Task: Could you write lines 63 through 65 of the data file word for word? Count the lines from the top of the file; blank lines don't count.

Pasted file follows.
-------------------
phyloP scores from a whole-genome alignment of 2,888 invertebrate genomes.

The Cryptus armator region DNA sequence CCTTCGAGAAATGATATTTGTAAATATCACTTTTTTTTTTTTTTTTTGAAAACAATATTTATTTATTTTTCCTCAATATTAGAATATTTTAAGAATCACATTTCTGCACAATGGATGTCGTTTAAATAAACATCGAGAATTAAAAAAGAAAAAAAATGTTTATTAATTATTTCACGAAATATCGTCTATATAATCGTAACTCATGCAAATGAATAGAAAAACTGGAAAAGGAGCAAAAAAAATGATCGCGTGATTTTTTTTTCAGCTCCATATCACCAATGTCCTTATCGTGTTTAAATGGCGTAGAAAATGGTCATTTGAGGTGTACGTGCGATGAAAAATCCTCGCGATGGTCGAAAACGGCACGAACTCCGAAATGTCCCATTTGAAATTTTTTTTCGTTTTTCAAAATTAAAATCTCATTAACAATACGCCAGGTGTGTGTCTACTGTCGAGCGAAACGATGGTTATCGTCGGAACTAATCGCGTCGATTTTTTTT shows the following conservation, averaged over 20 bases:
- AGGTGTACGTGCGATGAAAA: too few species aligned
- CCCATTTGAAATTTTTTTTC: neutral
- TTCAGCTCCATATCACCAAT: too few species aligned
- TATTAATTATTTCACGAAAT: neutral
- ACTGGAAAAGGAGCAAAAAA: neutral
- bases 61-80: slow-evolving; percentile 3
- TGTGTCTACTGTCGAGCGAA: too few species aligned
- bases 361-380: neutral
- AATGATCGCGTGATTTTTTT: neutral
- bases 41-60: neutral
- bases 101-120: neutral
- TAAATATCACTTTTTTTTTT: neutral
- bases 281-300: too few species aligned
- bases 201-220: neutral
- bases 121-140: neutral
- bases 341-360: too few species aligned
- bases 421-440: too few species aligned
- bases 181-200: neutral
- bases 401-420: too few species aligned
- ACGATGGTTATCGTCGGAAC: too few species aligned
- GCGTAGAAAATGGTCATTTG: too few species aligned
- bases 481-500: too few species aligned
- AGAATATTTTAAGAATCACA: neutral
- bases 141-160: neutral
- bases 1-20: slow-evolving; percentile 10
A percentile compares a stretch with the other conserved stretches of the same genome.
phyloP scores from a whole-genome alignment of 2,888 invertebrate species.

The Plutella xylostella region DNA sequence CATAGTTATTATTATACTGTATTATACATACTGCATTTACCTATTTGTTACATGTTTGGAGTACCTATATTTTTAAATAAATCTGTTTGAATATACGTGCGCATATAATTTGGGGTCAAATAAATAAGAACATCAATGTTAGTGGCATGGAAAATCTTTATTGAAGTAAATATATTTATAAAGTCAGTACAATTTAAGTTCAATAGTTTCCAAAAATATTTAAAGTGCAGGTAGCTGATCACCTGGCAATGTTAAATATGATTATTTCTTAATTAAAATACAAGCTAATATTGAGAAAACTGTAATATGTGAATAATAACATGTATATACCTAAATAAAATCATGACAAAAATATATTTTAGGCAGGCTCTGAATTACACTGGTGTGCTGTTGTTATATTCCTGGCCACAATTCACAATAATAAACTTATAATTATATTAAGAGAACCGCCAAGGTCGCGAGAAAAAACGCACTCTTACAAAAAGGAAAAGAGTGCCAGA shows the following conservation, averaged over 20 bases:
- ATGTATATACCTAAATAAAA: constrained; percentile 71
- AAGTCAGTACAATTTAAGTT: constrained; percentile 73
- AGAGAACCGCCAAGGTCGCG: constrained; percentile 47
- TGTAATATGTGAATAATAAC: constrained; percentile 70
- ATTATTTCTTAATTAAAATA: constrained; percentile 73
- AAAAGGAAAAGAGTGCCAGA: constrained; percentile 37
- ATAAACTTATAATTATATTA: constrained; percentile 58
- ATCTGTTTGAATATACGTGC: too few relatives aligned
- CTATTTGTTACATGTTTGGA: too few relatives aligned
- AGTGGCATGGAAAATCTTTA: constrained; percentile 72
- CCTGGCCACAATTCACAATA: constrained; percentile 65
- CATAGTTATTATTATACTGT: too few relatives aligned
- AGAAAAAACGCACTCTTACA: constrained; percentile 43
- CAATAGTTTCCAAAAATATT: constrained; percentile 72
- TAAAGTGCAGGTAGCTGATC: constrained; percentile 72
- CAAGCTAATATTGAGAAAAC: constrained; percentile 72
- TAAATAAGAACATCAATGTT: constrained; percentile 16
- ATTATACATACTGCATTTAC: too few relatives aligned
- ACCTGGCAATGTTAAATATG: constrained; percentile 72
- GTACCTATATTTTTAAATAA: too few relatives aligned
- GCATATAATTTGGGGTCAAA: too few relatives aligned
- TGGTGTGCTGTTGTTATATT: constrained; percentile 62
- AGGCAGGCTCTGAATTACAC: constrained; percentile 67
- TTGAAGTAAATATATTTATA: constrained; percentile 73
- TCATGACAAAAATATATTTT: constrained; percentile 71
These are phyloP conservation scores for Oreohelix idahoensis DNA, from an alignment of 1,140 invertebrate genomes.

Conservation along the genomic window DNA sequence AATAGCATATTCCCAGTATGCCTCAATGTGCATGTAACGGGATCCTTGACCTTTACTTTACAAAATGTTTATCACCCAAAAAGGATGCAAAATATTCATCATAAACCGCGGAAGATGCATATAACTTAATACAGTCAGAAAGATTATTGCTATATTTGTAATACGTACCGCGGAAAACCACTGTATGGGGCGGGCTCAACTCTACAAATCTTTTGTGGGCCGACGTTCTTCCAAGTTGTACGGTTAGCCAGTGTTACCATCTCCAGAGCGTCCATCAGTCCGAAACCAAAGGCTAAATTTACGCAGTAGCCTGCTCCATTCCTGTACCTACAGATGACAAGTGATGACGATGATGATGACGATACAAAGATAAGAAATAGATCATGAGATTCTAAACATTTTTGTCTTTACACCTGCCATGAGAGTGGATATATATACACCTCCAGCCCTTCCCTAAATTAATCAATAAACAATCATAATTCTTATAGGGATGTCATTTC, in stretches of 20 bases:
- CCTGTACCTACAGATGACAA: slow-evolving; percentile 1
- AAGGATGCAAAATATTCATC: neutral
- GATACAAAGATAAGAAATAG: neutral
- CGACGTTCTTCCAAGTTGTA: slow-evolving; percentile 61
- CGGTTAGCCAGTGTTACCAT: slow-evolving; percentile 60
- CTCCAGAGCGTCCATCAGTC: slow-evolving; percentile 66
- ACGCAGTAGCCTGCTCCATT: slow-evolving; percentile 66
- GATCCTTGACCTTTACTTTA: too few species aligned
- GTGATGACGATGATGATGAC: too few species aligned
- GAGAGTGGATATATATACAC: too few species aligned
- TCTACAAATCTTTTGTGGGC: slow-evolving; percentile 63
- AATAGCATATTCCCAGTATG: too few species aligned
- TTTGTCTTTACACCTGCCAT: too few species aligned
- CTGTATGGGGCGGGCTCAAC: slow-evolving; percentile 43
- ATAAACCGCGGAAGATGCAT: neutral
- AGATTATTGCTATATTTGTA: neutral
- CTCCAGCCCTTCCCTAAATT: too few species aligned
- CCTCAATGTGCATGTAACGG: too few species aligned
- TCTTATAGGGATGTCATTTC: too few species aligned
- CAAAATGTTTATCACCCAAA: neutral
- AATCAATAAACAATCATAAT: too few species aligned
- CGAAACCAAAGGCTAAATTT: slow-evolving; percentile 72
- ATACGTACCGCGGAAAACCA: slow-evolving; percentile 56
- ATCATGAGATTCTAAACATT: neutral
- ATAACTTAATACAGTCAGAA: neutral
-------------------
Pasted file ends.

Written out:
- CTCCAGAGCGTCCATCAGTC: slow-evolving; percentile 66
- ACGCAGTAGCCTGCTCCATT: slow-evolving; percentile 66
- GATCCTTGACCTTTACTTTA: too few species aligned